took them up on a free trial offer which he never endorsed. Regardless, they handled it

like a bona fide subscriptiion, and followed through with threatening letters and collection agency,

I believe it was $10 they were chasing.

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Although I'm a Southern boy,I really enjoy watching Al do his thing.I agree that their show is very educational.Al is intense and passionate about angling.I'm a largemouth angler,but it's a treat to see other sport species in action.Smallmouth,pike,muskie,etc.That's something I never see or experience(unless you count the chain pickeral...lol).It's a good show with a fishing legend who educates and entertains.

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I love the Lindners, even though there ain't a Walleye within reasonable driving distance of me.....but I really miss those two crazy Canadians that used to be on OLN until it turned into the "Survivor and Tour de France " channel, eh? OLN also has the absolute worst production values for hockey, ever...the local city cable channel does a better job taping high school games.....but I guess I digress....the Lindners fish real water, not private overstocked ponds ....every show is educational, packed with genuinely helpful tips, not "tie good knots" ......I don't get them anymore, or at least I can't find them on the TV, and I miss them boys, I truly do.......

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I love the Lindners, even though there ain't a Walleye within reasonable driving distance of me.....but I really miss those two crazy Canadians that used to be on OLN until it turned into the "Survivor and Tour de France " channel, eh? OLN also has the absolute worst production values for hockey, ever...the local city cable channel does a better job taping high school games.....but I guess I digress....the Lindners fish real water, not private overstocked ponds ....every show is educational, packed with genuinely helpful tips, not "tie good knots" ......I don't get them anymore, or at least I can't find them on the TV, and I miss them boys, I truly do.......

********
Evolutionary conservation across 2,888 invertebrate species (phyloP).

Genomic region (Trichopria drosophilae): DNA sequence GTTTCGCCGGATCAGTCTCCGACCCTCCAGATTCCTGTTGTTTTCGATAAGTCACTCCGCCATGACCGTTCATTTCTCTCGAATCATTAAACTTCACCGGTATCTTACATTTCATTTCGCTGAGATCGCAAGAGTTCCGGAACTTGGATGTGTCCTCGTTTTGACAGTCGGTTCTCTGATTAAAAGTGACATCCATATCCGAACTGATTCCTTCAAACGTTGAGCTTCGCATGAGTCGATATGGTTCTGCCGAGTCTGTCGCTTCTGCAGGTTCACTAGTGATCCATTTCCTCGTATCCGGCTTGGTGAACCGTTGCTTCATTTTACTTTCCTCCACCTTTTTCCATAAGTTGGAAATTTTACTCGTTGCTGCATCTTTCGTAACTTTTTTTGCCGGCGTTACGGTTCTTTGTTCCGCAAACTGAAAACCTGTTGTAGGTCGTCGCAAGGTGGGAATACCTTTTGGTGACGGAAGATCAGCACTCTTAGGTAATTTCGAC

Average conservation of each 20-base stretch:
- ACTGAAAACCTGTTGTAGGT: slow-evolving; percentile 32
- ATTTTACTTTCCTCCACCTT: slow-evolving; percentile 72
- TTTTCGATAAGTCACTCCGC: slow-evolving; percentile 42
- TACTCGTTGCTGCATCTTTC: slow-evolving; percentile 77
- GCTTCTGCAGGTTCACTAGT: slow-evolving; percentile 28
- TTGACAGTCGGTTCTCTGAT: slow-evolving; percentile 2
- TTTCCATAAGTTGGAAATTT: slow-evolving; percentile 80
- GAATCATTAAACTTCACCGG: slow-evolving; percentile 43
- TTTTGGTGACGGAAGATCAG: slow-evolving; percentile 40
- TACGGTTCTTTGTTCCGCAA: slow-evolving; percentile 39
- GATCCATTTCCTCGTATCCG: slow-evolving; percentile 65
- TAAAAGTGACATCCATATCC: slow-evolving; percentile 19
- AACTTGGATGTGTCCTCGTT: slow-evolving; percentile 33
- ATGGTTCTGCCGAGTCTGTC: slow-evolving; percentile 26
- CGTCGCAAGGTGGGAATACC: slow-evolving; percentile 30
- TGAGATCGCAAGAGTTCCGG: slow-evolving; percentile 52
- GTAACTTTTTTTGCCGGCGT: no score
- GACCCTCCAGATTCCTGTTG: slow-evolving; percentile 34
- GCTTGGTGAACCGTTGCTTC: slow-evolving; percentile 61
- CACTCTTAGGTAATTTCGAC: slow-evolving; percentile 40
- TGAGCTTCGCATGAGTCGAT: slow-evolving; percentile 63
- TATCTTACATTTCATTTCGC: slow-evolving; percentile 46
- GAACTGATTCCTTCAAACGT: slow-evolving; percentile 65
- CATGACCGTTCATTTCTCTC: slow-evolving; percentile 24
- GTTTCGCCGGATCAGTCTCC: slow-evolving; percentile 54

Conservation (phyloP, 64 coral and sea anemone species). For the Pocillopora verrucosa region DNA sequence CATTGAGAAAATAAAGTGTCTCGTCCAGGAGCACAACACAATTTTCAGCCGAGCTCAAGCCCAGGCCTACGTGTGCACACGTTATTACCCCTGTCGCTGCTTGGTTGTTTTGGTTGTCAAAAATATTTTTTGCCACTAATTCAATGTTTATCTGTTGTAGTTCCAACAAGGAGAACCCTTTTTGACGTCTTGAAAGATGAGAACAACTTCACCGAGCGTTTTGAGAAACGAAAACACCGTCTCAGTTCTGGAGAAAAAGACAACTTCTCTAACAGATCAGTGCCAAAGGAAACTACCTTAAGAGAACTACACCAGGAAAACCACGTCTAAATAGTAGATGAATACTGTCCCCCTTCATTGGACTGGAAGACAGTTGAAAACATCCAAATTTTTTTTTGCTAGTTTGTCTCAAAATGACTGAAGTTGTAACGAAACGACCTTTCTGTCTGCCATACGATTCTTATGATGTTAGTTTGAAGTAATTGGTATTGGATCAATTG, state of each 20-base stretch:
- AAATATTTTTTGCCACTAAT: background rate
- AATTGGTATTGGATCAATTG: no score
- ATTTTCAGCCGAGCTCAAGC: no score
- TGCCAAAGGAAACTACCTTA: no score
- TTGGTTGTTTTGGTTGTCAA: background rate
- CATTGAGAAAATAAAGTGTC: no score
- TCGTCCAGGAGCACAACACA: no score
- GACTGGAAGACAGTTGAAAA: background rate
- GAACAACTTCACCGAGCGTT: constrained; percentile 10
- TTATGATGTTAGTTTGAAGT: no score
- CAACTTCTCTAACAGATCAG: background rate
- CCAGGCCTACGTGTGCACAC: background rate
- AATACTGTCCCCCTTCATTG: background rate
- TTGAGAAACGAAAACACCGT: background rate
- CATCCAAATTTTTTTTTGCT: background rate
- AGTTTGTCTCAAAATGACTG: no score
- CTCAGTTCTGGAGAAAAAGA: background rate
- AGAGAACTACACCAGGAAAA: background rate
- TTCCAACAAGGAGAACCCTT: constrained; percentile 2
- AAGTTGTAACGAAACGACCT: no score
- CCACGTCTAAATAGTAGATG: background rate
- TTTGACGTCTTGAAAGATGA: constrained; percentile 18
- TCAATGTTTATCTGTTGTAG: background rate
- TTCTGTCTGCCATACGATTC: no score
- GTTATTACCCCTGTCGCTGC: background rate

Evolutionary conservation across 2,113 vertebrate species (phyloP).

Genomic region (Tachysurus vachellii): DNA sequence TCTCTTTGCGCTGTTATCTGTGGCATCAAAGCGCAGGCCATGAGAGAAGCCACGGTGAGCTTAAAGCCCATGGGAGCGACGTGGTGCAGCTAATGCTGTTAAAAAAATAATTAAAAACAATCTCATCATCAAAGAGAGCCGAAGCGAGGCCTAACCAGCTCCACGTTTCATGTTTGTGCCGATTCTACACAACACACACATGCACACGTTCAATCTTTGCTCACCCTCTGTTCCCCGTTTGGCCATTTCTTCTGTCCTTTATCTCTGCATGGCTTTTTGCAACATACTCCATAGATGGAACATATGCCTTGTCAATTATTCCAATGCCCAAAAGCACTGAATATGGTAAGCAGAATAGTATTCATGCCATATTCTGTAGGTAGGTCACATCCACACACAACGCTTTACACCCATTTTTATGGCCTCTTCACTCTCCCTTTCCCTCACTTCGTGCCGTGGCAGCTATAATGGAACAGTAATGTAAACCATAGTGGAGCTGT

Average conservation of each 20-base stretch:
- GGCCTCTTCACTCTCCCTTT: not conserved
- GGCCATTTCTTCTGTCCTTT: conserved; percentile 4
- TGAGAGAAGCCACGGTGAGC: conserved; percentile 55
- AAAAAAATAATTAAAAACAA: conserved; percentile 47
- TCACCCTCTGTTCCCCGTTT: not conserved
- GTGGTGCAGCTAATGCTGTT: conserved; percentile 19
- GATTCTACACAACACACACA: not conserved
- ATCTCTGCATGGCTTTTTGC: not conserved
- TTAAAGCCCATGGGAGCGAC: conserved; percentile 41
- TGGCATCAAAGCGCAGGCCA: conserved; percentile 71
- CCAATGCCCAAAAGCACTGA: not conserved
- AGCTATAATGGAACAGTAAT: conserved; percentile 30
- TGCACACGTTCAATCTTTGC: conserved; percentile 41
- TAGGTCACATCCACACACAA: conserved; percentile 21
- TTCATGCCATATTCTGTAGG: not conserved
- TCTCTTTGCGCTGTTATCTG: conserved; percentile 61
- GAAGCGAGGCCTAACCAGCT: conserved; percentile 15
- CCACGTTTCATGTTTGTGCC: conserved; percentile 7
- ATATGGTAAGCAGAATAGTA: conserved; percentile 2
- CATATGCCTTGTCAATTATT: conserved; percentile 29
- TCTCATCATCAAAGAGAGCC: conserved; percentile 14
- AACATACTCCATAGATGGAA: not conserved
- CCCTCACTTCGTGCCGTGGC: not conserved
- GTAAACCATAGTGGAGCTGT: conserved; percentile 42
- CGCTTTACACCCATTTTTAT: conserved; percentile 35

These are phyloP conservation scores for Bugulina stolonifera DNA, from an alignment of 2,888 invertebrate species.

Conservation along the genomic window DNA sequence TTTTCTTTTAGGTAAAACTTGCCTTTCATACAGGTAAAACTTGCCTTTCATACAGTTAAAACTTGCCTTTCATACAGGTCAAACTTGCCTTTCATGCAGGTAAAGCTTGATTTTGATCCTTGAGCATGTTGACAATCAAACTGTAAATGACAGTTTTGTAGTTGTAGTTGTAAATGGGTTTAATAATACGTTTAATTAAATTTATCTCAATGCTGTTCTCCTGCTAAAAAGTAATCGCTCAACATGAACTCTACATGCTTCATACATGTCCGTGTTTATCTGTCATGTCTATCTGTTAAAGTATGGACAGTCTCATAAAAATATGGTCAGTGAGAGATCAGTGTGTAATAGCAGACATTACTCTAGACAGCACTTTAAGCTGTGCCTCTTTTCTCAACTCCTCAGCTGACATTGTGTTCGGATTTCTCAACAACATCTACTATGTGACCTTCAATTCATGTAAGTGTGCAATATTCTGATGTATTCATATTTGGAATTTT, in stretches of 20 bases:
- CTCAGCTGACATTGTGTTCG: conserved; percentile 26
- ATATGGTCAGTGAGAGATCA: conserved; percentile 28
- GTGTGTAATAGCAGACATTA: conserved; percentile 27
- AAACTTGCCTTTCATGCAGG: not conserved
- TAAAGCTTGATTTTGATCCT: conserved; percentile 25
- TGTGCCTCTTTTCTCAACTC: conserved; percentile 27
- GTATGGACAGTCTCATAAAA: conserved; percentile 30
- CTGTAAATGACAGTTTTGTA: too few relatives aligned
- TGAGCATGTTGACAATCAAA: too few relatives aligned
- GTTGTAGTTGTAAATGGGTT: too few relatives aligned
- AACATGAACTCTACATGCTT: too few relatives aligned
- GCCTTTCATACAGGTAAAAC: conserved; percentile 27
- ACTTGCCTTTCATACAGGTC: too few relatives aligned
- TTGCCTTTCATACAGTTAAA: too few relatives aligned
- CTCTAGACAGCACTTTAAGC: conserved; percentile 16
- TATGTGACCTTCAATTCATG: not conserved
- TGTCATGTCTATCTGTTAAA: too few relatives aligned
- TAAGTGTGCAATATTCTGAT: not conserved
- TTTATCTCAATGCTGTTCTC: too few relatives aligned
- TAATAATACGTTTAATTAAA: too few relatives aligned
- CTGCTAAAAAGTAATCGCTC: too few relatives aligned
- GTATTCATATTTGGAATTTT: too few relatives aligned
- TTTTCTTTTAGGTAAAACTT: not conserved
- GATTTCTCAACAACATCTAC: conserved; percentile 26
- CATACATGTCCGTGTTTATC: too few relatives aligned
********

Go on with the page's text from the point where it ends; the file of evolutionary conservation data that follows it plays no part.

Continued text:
Hey Yankee, I have DirecTV and they're on OLN at 4:00 am Central during the week.  I started taping their shows a couple weeks ago and think they're very good, really getting a lot out of each show.

TC

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Rattlinrogue

Yes...Count the Chain Pickerel.

Every year my wife and I used to vacation in Ontario, Canada and we've taken more than our share

of smallmouth, walleye, pike and musky. For many years now I've been living in Florida,

and we miss the abovementioned foursome VERY much (lots of nostalgia).

            Most of the fishermen in Florida will wince, when I so much as mention the name "pickerel".

They don't understand, it's all I've got left.

PS:

In a handwritten letter to me, Al Lindner suggested that my wife and I try a bucktail jig & dead minnow

in our quest for trophy pike. Kudos to Al. At several of the Canadian lodges that we stayed at,

my wife and I broke the current lodge record for northerm pike. So quite naturally

Al Lindner occupies a special place in our hearts.

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"Hey Yankee, I have DirecTV and they're on OLN at 4:00 am Central during the week."

Screw 'em...I don't miss them THAT much .....lol, thanks for the info, I'll have to get the kids to set the VCR.....

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I'd rather watch that Gold Mining Show on OLN.

Gold, Gold, Gold, Gold, Gold, Gold, Fee, Fi Fi, Fo Fo Fo, Gold, Gold, Gold.... :D

Forgot about that one...like watching fruit ripen. Maybe if somebody was catching trout from the stream in the background......